How to transmit the faith?
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My youngest child hasn’t missed a church choir rehearsal in five years. But when the ten-year-old went too rehearsal one day recently, she was one of only two people to show up. It was a hard evening for the interim music director—it’s hard to be a resilient leader when your numbers are dwindling.
It’s troubling for those of us who have good memories of childhood in a congregational setting. How are we transmitting the faith now, amid all of the shifts in the current culture? When I was young—in an era when Godspell, Jesus Christ Superstar and Free to be You and Me were my favorite records—the church and all her people, including my family, were forming me in faith through scripture and song. “Shook up? Look up! This is your day to be glad, lucky lad, what a day to be had!” I sang those words from “Barbecue for Ben” in a sanctuary filled with friends and the church family, and they remain seared in my memory and imagination. Those experiences inform the ways I pastor.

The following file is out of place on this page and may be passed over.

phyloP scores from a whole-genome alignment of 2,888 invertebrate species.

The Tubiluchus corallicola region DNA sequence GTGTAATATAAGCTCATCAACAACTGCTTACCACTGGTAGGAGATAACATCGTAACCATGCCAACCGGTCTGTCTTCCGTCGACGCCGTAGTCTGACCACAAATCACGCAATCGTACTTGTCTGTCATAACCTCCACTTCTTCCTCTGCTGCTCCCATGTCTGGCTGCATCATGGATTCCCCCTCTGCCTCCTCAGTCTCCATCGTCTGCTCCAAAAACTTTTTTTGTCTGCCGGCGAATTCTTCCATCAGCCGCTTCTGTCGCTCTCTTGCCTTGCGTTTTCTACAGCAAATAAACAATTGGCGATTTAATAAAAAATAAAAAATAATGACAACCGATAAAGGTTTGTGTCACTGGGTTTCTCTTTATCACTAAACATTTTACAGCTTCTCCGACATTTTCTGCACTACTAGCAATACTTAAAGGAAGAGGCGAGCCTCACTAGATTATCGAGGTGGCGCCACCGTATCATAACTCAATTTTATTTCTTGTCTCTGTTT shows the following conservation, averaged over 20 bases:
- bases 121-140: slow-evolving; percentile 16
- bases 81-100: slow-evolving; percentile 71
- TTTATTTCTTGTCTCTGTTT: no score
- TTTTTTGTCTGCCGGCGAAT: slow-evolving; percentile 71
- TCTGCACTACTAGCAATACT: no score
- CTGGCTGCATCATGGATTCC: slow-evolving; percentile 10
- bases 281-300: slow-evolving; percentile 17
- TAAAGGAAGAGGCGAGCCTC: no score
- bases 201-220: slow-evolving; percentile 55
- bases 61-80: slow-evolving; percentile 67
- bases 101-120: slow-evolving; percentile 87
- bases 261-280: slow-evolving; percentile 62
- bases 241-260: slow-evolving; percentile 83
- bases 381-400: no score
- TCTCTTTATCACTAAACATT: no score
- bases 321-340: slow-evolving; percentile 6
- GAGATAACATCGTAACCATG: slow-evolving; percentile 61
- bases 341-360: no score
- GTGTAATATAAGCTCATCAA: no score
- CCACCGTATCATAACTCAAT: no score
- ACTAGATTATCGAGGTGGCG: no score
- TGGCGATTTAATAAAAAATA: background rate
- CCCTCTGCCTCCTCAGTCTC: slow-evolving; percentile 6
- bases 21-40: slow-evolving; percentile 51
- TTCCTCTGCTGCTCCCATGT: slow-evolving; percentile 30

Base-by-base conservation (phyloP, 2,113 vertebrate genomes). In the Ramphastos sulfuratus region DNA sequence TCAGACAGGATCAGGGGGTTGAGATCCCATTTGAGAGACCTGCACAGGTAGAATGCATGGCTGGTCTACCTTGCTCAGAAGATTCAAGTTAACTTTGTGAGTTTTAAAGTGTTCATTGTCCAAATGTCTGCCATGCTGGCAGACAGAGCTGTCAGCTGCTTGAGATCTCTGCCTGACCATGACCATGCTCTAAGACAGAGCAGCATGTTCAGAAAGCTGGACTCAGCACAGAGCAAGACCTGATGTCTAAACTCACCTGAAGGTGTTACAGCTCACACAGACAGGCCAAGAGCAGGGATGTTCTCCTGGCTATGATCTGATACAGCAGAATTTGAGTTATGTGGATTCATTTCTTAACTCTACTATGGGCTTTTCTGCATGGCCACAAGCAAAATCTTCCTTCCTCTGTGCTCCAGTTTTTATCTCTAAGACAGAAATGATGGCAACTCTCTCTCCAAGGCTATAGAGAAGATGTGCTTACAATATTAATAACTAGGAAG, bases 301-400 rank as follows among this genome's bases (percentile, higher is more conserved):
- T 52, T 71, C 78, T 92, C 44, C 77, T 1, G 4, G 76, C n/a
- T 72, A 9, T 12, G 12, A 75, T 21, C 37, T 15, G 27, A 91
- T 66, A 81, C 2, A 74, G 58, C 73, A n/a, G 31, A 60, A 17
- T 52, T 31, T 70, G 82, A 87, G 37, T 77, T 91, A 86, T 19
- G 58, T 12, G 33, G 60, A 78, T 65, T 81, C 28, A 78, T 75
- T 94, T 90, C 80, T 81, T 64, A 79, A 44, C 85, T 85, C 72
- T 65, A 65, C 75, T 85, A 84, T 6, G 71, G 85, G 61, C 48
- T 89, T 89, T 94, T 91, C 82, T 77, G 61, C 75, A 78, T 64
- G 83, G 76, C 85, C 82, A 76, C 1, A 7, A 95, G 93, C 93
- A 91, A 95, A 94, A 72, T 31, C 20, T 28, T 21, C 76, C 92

When I come to the story of the Prodigal Son, I still see the burnt orange carpet on the sanctuary stage, the harvest gold chairs and the grey cement block walls. I hear the director’s voice crying out, “Goodness children, this is good news—can’t you add a little excitement to this story? This child was lost—but now he is found! Help me to believe!” Our congregation used music as a way to teach and to fellowship, to nurture and form the body of Christ.
These days of technological tsunamis leave me bewildered. Days when we carry devices that connect us over long distances yet keep us at arm’s reach. How are our brains being re-shaped, and how does this change ministry? What does it mean to be the church, to seek to shape a life of faith, to transmit the faith?